Ma in Ma Durga: Power to meaningfully care, love and protect

Ma in Ma Durga

What does the word ‘Ma’ or ‘Mom’ inspire in your mind? I have so far accosted a huge number of friends across cultural groups and religions with this question. To find different flavors of replies which range over birth-giver, linguistic expression for a relationship, an endearing address. However, when I tried to dive deep into their further explanations, each one depicted a clear view of power. Power to meaningfully care, to love and to protect.

They portrayed their vision of a mother, whether looking like a mother or a wife, whether a home maker or a professional. The wistful desire to get the reassurance of a powerful woman holding the hand, always emerged. And, for me, the image of Ma Durga seemed to wrap up all such perceptions of the mother as attempted to be described by all of them.

Ma: Power to meaningfully care, to love and to protect.

Durga Puja, predominantly indentified as a Hindu Festival but whose celebration is actively participated by almost all cultures and communities. Preaches worship of such powerful woman who had once played the role of protector for even the deities.

The festive season oozes out excitement, grandeur, fun and frolics, get-togethers & homecomings for the occasion and what not. The enthusiam often forces the rituals of the worship to take a back seat among only the priests and devotees. And members of the merry-making crowd , do not remain or need to remain conscious of who is being worshipped and why. Fortunately for me, one incident has created a sudden awakening one day, effect of which is permanent.

And I am going to share that memory.

Mother will get food

Hungry but Happy..Mother will get food

I was in my end teen, with the mind still engulfed by important thoughts like what dress to wear next. Looking askance at the givers of admiring looks, counting how many pandals remain yet to be visited. How days left –I was merrily pandal-hopping in our family car. The car got stuck in a huge jam and the impatient I, finally came out of my reverie and looked out of the window.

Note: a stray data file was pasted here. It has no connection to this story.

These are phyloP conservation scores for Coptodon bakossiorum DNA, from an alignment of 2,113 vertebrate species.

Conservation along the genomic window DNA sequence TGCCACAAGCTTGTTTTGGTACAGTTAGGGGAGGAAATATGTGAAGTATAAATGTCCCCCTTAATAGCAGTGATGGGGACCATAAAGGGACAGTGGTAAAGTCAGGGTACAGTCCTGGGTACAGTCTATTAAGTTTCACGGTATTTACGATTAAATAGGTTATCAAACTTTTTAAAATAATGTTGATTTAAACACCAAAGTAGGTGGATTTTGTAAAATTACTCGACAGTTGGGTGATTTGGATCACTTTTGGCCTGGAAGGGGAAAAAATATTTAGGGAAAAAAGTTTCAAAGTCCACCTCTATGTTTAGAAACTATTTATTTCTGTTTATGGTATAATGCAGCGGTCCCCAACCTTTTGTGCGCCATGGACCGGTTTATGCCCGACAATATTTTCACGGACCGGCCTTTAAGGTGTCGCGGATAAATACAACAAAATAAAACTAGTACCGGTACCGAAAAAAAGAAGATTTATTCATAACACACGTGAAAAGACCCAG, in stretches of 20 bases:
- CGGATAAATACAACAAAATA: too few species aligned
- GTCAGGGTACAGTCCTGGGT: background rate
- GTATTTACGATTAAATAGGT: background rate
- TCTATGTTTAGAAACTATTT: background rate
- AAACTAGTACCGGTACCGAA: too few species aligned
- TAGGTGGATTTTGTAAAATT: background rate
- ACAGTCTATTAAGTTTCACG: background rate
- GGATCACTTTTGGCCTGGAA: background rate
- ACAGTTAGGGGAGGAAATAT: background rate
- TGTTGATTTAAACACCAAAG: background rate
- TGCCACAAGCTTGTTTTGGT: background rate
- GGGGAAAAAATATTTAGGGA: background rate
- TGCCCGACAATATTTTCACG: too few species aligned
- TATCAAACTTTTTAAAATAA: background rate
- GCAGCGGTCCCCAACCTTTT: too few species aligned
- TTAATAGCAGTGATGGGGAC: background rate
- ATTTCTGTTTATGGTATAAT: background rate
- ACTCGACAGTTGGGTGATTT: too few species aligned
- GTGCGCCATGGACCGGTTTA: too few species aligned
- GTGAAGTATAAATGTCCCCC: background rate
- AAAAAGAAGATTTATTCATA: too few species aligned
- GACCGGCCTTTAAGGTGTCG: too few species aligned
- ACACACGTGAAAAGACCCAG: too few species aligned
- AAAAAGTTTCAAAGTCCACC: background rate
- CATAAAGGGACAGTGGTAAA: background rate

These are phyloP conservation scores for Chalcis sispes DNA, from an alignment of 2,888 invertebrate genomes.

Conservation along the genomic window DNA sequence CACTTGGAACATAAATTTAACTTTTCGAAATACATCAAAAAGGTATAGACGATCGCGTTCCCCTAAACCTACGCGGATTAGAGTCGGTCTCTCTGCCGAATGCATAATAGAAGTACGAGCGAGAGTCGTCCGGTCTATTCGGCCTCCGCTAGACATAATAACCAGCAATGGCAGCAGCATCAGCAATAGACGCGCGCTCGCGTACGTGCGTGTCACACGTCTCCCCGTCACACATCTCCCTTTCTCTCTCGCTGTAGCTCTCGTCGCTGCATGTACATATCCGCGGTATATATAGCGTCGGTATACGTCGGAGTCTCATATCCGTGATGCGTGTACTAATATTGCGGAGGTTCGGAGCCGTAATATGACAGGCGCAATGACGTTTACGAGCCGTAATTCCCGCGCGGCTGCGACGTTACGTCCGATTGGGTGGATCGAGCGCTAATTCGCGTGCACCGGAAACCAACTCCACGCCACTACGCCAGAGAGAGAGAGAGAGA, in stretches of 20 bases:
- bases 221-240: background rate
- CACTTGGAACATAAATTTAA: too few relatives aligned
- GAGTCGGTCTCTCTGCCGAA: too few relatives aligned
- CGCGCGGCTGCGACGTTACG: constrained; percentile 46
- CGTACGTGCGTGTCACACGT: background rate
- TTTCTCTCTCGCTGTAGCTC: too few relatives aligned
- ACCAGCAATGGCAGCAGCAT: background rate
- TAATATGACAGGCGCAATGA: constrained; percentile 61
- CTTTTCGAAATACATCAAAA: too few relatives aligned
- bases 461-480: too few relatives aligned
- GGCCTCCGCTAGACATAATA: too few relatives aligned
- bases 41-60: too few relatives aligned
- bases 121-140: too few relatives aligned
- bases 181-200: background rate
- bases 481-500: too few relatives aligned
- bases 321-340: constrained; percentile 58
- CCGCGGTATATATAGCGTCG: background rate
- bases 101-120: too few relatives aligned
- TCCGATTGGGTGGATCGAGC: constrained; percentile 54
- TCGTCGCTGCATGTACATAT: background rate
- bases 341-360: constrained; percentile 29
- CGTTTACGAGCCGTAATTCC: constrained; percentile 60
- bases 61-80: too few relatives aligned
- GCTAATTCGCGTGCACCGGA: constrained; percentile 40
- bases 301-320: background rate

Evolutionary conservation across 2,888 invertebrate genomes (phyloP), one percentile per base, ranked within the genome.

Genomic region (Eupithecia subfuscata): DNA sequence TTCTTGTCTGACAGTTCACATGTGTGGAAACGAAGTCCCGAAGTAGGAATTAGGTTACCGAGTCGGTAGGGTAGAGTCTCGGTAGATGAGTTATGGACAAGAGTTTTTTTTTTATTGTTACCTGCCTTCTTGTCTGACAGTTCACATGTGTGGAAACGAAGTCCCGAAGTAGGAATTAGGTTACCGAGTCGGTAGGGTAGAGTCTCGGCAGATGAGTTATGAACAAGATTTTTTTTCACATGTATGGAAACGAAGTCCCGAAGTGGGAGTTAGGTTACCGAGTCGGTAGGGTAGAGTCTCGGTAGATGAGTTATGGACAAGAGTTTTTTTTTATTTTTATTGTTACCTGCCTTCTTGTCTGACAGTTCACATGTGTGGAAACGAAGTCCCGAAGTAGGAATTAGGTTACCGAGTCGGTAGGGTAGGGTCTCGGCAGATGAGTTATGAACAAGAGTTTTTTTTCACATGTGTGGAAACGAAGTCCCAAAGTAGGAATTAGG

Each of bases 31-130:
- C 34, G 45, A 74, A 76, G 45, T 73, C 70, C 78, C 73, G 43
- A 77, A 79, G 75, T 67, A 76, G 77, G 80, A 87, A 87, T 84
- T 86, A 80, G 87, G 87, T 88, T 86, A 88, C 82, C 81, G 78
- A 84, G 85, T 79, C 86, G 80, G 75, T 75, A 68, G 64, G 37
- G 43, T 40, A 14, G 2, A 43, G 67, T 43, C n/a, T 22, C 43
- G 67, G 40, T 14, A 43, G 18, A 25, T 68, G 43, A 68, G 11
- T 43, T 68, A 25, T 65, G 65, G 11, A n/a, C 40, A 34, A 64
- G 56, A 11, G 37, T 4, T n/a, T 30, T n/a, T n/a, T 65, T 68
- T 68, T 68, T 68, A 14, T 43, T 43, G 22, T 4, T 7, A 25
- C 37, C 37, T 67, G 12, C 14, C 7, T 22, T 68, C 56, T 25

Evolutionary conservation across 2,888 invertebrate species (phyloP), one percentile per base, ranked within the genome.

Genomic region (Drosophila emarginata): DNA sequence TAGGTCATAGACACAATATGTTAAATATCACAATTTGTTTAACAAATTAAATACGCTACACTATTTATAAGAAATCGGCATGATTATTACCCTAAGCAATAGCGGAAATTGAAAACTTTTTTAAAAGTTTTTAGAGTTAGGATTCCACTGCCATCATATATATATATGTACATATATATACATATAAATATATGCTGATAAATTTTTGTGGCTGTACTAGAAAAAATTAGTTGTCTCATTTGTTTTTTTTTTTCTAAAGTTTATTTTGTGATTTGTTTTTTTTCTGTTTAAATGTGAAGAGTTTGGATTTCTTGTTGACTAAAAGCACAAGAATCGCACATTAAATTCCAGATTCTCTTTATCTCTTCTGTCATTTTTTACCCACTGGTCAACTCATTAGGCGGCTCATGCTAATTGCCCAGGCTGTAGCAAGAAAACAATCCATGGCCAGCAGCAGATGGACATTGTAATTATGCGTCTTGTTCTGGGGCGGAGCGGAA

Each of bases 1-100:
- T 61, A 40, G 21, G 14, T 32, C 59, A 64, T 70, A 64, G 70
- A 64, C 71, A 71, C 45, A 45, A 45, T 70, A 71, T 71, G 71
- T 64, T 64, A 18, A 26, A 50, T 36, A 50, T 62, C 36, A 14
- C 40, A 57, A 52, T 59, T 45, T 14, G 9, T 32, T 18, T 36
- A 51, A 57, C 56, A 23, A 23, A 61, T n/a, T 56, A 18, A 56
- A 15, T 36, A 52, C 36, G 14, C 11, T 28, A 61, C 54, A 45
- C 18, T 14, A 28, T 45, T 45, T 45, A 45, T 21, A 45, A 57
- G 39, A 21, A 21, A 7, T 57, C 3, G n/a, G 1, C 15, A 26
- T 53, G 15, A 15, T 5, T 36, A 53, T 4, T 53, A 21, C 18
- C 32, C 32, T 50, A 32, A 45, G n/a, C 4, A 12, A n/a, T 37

Marks of struggle against hunger and poverty quite visible.

I noticed a small stall on the pavement, newly built and brightly lit, tucked in a tiny space between a lamp post and a tree, dealing exclusively in cheap slippers. They were all packed in transparent polythene which the bright light of the stall slithered upon. At one corner sat the owner, a middle aged woman with marks of struggle against hunger and poverty quite visible. Next to her sat two kids, presumably hers, looking wistfully to the food stalls. They kept craning their necks every now and then to their mother.

Finding me watching the stall with interest, the friend sitting next to me looked over and immediately delved into a long monologues. They discused on the

– feasibility of the business.

– sale of how many would make the business even break even.

– whether there would be enough target commuters, sale etc. etc.

Surely  with an intent to impress me. However, as a simple minded girl, I could observe and realize a few simple facts – the woman is in this business as it is one fitting into her limited resources. She is desperate to earn because the hungry kids are sitting next to her while she takes on herself the burden to feed them. And by the looks in the eyes of the kids, they seem to have enough confidence in their mother’s power to do enough selling. At least to protect them from the bites of the hunger. A confidence accumulated through such experience over days and nights, courtesy to humble yet incessant toil of their mother. There is Ma in Ma Durga.

Humble yet incessant toil of their mother.

I lifted my eyes and caught sight of the pandal angularly behind this stall : through the gate to that structure, only face of Maa Durga was now visible. The reflection of Ma intensity in fighting the demons to protect all in her custody. The beautifully face on the idol suddenly seemed no different from the tired mother’s who was still chasing prospective customers in her tiny stall.

I folded my palms in worship, do not know exactly for whom – must have been for both. Let us all worship and respect the Ma in ma Durga.

You can also share your memories of Durga Puja at

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